Limited recourse borrowing arrangements.
Understanding LRBAs and their place within SMSF property investment
Does Limited Recourse Borrowing Arrangement (LRBA) feel foreign to you? Our
comprehensive guide will make LRBAs feel like home, providing the specific
information you need to better understand how self-managed superannuation funds use them — and why.
What’s a Limited Recourse Borrowing Arrangement?
LRBAs are how Self Managed Super Funds (SMSF) lend money to buy an asset. You may consider LRBA a special loan type designed to disallow the lender access to the super fund’s other assets should the fund default on the loan. This unique characteristic makes limited recourse borrowing different from other lending arrangements.
Generally, when a borrower defaults on loan repayments, the lender often has access to a range of other assets as recourse. With LRBAs, if the fund defaults, the lender’s recourse is strictly limited to the property (or another single asset) that the SMSF loan was used to purchase.
LRBAs at a glance
Looking to grow your portfolio and diversify your SMSF assets through acquiring Residential or Commercial Property? Here are some of the key aspects of purchasing property with an LRBA.
- LRBAs help protect your SMSFs other assets from lenders in the case of defaulting — safeguarding your retirement balance.
- Allows you to diversify your assets which may increase your investment return and mitigate risk.
- You can access capital gains tax (CGT) concessions after you hold the property for more than twelve months.
- Aids in reaching your retirement goals sooner by directing some concessional contributions into your super as loan repayments.
- LRBA rules prohibit any property development lending under SMSF or within an SMSF trust structure.
- You aren’t able to use borrowed funds to change to the property as this would constitute a ‘new asset.’ However, you can use cash from the SMSF to improve the house or use borrowed funds to renovate the house in line with ATO guidelines.
How does a Limited Recourse Borrowing Arrangement Work?
LRBAs are the only option for borrowing money within an SMSF to purchase residential or commercial property. This is because the trustees of SMSFs aren’t permitted under the Superannuation Industry (Supervision) Act 1993 (SIS Act) from borrowing money via any other arrangement. The SIS Act is the piece of Australian legislation that determines how SMSFs are allowed to borrow money.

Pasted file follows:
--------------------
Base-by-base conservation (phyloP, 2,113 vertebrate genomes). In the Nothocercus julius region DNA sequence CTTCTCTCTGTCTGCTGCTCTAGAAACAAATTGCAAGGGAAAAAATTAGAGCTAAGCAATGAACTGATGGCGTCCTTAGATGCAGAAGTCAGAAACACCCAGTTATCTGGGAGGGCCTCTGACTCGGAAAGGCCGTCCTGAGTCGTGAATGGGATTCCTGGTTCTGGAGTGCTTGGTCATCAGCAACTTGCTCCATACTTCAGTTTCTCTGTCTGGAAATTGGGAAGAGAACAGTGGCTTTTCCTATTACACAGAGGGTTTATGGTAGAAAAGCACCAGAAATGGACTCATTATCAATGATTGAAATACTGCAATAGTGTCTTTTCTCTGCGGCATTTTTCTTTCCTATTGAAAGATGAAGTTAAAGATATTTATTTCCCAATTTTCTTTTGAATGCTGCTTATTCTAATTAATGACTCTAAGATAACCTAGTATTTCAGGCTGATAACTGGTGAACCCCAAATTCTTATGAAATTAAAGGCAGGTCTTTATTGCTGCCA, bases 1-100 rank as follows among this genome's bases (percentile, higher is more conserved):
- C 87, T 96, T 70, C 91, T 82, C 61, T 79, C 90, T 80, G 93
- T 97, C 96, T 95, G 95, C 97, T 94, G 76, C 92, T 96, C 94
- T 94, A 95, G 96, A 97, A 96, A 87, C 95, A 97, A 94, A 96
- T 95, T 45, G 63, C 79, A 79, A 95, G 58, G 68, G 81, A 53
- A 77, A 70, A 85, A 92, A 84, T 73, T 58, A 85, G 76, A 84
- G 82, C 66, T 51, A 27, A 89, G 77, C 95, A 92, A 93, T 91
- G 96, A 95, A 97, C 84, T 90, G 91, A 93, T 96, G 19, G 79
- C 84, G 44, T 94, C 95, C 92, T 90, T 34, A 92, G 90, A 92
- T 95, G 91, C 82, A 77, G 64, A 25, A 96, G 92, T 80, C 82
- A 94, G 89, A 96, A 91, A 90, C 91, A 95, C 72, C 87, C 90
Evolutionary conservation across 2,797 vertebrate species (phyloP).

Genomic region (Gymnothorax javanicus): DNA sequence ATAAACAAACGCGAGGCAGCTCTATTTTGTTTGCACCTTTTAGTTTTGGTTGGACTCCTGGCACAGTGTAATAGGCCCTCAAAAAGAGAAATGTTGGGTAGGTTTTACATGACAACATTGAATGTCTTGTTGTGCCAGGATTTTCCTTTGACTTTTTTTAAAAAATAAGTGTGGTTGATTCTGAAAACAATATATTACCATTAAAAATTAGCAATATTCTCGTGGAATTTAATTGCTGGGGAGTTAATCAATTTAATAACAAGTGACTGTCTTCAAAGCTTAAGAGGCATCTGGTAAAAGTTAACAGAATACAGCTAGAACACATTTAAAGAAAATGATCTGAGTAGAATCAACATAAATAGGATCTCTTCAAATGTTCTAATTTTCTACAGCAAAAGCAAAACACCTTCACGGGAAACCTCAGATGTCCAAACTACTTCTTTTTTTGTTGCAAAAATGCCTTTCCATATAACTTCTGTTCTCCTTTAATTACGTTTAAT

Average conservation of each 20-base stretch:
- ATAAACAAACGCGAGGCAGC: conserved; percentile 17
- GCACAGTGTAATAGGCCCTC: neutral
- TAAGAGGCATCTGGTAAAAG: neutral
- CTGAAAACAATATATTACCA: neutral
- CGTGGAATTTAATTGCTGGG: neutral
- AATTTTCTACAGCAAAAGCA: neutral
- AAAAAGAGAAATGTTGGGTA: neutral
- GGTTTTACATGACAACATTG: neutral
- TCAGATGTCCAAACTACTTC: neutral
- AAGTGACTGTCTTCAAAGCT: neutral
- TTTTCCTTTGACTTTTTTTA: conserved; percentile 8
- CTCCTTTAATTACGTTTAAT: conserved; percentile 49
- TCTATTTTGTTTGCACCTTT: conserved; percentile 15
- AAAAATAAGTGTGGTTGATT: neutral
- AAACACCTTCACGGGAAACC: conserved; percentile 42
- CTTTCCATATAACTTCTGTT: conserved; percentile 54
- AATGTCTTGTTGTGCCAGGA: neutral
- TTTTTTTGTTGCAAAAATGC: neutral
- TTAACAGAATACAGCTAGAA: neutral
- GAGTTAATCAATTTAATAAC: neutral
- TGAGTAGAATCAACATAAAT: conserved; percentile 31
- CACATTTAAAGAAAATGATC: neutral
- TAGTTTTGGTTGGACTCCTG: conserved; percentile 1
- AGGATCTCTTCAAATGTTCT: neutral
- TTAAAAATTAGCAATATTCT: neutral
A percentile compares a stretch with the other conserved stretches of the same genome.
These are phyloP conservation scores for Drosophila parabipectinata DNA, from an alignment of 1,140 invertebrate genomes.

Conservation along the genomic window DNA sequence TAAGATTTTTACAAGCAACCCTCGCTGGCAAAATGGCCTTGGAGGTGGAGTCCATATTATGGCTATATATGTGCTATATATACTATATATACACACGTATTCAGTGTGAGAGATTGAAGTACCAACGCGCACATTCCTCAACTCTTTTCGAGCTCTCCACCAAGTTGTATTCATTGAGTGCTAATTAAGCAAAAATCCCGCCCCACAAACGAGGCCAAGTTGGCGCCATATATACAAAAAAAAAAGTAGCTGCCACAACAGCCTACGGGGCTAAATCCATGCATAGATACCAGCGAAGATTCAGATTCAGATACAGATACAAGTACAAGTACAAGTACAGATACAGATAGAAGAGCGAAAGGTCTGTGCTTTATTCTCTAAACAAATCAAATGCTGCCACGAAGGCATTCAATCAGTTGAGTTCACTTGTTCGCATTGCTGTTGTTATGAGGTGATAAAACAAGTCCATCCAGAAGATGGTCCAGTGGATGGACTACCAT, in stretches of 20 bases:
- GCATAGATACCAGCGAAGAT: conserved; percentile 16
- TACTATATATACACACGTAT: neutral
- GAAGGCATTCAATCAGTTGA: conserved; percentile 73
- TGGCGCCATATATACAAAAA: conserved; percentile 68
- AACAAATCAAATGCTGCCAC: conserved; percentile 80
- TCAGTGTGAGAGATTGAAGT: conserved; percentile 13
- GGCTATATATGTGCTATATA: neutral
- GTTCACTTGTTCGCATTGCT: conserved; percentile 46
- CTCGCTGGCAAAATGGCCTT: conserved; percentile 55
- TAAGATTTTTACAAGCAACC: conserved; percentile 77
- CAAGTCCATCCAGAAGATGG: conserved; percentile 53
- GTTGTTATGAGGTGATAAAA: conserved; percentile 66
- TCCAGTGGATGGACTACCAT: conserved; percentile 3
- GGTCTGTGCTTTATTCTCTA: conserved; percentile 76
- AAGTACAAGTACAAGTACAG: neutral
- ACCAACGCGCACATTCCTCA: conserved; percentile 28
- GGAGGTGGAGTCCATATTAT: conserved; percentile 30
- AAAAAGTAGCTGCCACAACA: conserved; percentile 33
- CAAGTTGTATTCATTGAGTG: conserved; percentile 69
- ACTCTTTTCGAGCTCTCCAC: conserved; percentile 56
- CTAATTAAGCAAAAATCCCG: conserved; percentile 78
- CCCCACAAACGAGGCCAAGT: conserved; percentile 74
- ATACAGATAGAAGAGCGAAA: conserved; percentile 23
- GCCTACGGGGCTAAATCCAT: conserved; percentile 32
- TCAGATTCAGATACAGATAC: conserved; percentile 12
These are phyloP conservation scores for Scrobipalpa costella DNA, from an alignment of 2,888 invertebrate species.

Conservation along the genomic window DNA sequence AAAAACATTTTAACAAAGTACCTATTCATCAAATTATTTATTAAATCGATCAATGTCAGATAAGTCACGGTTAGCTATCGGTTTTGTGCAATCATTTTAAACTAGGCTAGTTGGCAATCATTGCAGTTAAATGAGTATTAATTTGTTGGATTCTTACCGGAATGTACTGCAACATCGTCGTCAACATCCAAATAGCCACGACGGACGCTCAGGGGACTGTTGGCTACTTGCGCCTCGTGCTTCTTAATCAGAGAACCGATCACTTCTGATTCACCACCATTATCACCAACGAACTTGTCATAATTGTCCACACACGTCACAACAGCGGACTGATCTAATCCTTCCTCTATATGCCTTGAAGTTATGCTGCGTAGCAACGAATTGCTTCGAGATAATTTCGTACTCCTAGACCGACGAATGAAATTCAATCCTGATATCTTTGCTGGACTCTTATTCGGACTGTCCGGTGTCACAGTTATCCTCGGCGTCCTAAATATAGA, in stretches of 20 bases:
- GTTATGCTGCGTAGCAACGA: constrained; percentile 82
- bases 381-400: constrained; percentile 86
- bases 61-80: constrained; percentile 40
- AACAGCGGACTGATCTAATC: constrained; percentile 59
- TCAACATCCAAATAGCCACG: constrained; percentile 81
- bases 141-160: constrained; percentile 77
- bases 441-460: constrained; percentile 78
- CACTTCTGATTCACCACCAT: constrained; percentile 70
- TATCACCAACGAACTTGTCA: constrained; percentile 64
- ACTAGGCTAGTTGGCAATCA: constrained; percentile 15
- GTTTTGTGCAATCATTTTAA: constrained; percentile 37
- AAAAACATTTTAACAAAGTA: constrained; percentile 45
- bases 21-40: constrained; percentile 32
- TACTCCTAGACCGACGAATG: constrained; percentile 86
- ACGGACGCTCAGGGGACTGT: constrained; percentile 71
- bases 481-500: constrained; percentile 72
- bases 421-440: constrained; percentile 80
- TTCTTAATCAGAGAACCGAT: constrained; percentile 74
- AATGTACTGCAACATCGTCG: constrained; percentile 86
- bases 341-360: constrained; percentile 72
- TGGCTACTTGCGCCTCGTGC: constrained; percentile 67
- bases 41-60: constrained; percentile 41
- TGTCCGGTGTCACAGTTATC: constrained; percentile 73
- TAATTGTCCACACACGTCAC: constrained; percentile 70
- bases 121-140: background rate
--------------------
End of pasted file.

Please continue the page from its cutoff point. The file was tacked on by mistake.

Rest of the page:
To facilitate an LRBA, a Bare Trust needs to be established. Essentially, a Bare Trust is an empty trust which is legally set up purely to own the property being purchased on behalf of the SMSF trustee. The rules related to LRBAs are very strict, with the ATO considering the purchase of an asset under the bare trust the ‘single acquirable asset’. Therefore, if the SMSF wishes to further invest in commercial or residential property, it will need to establish a separate Bare Trust with a separate LRBA to fund borrowings.
Why is it important to seek specialist LRBA lending advice?
There’s a lot to consider when investing in property. If you’re planning to acquire either a residential property or commercial property through your SMSF, the purchasing process can become complex very quickly. Compared to personal lending, the technicalities are significantly more complicated when you add limited recourse borrowing and SMSF entities into the mix. At SMSF Loan Experts, we leverage our thorough understanding of the entire SMSF landscape to guide you through your LRBA journey. Our comprehensive knowledge of SMSF establishment, law, taxation, asset and trust structures provides you with expert navigation and support.
Our specialist knowledge can also help you avoid some of the downsides to property investment within your SMSF, such as:
- Incurring fines due to becoming lost amongst the thick and ever-changing SMSF and superannuation legislation.
- The potential for borrowing money to affect the SMSFs ability to meet member benefit obligations